I tell my baby sister not to be afraid. Not to be afraid to be herself, not to be afraid to chase her passions, not to be afraid to let people know how much she cares. I tell her that people and trees should be hugged, that she should walk down the street with her head held high, that she should never let herself feel less-than or not-quite or restricted by silly things like social norms or rules or which colors do and do not match.
I don’t use these words of course. She is fourteen and I am, by nature of her being fourteen and my existing, anything but cool. I tell her these things though. Slip them into quiet moments and the way I try to live around her. I tell her these things because fearlessness is a lot like light but our hearts are not. Fearlessness comes and goes like the earth rotating around the sun, sometimes here and sometimes gone again, but our hearts. Our hearts, loyal readers, are nothing like the light. Our hearts are less glamorous, are made of ventricles and arteries and buried under our skin, are always there.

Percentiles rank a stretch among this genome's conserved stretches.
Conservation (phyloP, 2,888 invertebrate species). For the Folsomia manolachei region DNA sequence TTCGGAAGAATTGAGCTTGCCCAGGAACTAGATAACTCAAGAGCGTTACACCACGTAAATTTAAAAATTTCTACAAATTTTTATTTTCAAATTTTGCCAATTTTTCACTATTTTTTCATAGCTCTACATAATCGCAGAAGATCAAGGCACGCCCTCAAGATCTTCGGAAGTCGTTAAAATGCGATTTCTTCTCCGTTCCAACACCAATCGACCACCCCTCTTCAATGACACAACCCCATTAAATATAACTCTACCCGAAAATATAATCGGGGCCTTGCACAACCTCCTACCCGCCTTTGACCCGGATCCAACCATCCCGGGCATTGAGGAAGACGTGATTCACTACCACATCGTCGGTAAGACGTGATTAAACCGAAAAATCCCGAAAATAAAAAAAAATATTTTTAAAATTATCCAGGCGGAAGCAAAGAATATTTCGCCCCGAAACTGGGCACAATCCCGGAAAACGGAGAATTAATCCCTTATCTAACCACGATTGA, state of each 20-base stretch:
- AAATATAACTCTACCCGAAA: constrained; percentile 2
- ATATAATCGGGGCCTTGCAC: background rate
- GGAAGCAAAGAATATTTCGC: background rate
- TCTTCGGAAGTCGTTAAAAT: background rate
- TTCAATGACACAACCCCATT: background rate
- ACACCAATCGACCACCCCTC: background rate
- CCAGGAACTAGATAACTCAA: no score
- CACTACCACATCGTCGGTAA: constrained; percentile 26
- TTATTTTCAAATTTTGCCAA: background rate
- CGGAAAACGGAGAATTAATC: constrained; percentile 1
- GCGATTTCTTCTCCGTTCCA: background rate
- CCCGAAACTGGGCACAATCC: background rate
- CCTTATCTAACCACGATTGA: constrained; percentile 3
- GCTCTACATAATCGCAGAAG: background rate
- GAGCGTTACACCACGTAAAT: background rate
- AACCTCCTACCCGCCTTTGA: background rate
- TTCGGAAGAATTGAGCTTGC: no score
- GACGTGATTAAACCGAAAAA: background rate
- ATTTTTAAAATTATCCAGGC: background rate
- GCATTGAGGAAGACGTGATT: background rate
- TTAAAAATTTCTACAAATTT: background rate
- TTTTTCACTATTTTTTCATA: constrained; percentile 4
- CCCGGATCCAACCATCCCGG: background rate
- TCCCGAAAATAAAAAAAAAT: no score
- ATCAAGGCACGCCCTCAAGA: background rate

I tell her not to be afraid because our hearts are always there. Because she is beautiful and strong and funny and, sometimes, smarter than I can begin to believe. Because she is fourteen and the world tells fourteen-year-old girls many, many things that are and are not true. Because whether or not she lives congruently her heart will be with her everywhere she goes, whispering follow me. Just do it.
I am telling you this because in the same breath I have told her to be careful. Especially at night.
This week women, and men, at Ohio University will be taking back their nights. This Thursday the night will be taken back collectively, for my sister and your sisters and for us, for all the folks amongst us that feel uncertain as they walk at night.
Join us this Thursday. Join us because we shouldn’t need to tell the children amongst us to live fearlessly, carefully. Join us if you’re tired of walking home uncertainly. And join us because you live through these nights too, the nights which come after the days when it feels ok to walk unafraid to cafes or libraries or friends’ homes.
Join us, loyal reader, in taking back the night.
–Shea Daniels, Volunteer